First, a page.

"In days gone by, I’d be long dead"

How are you conducting your work now, despite the house arrest?

Khaya: Thanks to new media and communication systems, I’m in close contact with fellow activists. Despite all the technical hitches – for example, when the security forces take away my laptop and mobile – it works to a certain extent. I’m aware that the Moroccans are always listening. Even now, during this interview, we’re probably not alone. But the Internet allows me to stay in touch with the outside world.

That also serves a protective function for me. In days gone by, I’d be long dead. In early December, they came and sealed the door to the roof to stop us from getting up there for our daily flag protest. "It’s over with the roof now," they said to me. But we used stones to make a small hole in the wall and we climb out through it. No, it is not over and it will not be over.  

We won’t be denied the air to breathe. The rapes, the repression – I don’t think this is down to the personal wickedness of individuals, but political calculation on the part of the occupying power. I don’t believe that the men who break in here are against me personally, but they’re only doing it to me because I’m a Sahrawi. They’re doing it to humiliate us all.

The Sahrawis have protested peacefully against the occupation for decades. Is that changing now?

Khaya: The Sahrawis have shown huge patience. Their reserves of patience haven’t been used up yet. The peaceful struggle for the land is still worthwhile. Despite the suffering and the difficulties, as a woman in the occupied territories I believe the peaceful path is the best one. But the Sahrawis on the other side, in Algerian exile, have decided to launch an armed campaign.

Sahrawis feel abandoned by the world

You’re referring to the ending of the ceasefire by the Polisario, the Sahrawi liberation movement based in the Algerian town of Tindouf, in November 2020...

Khaya: Yes, the Polisario has demonstrated that Morocco and the world can’t simply carry on as they are. The liberation fighters are still there – and they’re ready to fight.  That’s also understandable, after all 40 years of peaceful resistance have achieved nothing. The referendum promised to us Sahrawis by the UN has so far not taken place. What we need is international attention.

The United Nations must ensure that human rights are respected here – they’re trampled underfoot every day. If the international community continues to look on without taking any action, I don’t know how much longer things will remain peaceful. We feel abandoned by the world. What I’m demanding from the UN and the international community isn’t much: recognise that we’re living under an occupying power. Ensure that our human rights are respected and that we can live in dignity.

The Western Sahara conflict has been smouldering for decades. View of a Sahrawi refugee camp in Algeria (photo: DW/Hugo Flotat-Talon)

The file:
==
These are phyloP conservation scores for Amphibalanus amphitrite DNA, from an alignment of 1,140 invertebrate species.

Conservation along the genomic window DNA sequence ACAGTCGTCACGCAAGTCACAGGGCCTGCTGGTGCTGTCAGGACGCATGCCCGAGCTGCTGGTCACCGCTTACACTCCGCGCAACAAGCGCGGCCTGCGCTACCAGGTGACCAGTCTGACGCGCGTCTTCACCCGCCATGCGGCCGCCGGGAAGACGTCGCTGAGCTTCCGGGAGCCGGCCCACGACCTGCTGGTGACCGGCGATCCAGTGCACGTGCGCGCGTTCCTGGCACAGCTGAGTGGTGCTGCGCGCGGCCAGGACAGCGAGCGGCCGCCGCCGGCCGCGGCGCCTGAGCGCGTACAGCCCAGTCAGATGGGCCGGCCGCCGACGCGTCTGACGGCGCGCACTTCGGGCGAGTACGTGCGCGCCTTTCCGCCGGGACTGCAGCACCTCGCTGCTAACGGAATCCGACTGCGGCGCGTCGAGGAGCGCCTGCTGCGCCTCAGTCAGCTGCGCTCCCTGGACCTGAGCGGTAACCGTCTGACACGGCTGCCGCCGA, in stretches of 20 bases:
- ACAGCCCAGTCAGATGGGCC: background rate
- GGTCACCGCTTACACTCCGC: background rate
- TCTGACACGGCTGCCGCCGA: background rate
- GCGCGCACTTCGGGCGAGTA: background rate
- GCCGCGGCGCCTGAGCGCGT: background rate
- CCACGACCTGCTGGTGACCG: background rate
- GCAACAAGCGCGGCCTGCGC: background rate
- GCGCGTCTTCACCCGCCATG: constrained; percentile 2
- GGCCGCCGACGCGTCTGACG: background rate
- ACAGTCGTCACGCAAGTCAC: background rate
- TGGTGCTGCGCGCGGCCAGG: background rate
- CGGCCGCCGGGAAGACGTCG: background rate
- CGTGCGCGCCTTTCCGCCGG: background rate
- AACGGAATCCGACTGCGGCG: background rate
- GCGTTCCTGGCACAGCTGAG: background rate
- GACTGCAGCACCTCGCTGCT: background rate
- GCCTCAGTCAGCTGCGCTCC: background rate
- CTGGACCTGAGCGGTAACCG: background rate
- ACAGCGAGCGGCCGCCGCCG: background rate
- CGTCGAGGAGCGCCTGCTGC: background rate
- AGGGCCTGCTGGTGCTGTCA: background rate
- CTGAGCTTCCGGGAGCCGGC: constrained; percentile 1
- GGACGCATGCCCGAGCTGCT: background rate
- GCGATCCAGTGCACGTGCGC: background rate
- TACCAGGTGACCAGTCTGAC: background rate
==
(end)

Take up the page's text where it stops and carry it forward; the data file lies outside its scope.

Awserd refugee camp in Algeria: Around 50,000 people live here in tents, mud barracks and brick houses. The Algerian provincial capital of Tindouf is 40 kilometres away. Also nearby are the headquarters of the Polisario Front, which for decades has been fighting for the independence of Western Sahara. Morocco annexed the former Spanish colony in 1975 and bloody civil war ensued. A ceasefire has been in place since 1991, but the conflict remains unresolved

The new German government is endeavouring to normalise relations with Morocco. If you could meet the German foreign minister, what would you say to her?

Khaya: I would say to her: please do not take part in the crimes of the occupation, in the illegal exploitation of our natural resources and the human rights violations. Normal relations with Morocco are a good thing – but not at our expense. Our demand for self-determination is legitimate. Either Germany stands on the side of justice – and that’s our side – or it stays out, but don’t support Morocco.

There’s a new United Nations Personal Envoy to the Western Sahara, Staffan de Mistura. Are you optimistic that he can make something happen?

Khaya: He will certainly do his best, just like all his predecessors. But whether he can actually do anything, is questionable. MINURSO, the UN mission to prepare for a referendum on the status of the Western Sahara, has been in place for 30 years – but it doesn’t protect us. It’s part of the problem, not the solution. The solution doesn’t lie with a person like de Mistura, but that international pressure is applied on the Moroccan occupation regime. But the latest decision by Spain to side with Morocco shows the opposite is the case.

"Spain sold our land to Morocco and Mauretania"

On 18 March, Spain performed a U-turn on its policy on Western Sahara and now supports the Moroccan plan to allow the territory to become an autonomous province under Moroccan sovereignty…

Khaya: The Spanish government’s new position surprised me less than it disappointed me. On 14 November 1975, Spain illegally sold our land to Morocco and Mauretania and deceived us. And now, in 2022, the Spanish government has done the same. The Spanish about-turn hurts me and many Sahrawis. But I’m absolutely convinced that neither Spain, nor the United States, nor any other country has the right to decide on our future. We will determine our own destiny!

What gives you the strength and hope to carry on?

Khaya: The next generation should no longer have to live as I do, confronted with torture, racism, unjust treatment. This must end. That’s what I’m fighting for – each and every day. And Sahrawi women are very patient and tenacious. It’s in our blood. Even my 86-year-old mother is still fighting. We’re standing up for what’s right. Oppressing us is wrong. I’m certain that one day, the Western Sahara will be free. Today, tomorrow or in 100 years, justice will prevail. I don’t know if I’ll be around to experience it myself, but one day it’ll happen and the thought fills me with joy.

Interview conducted by Elisa Rheinheimer

© Qantara.de 2022

Translated from the German by Nina Coon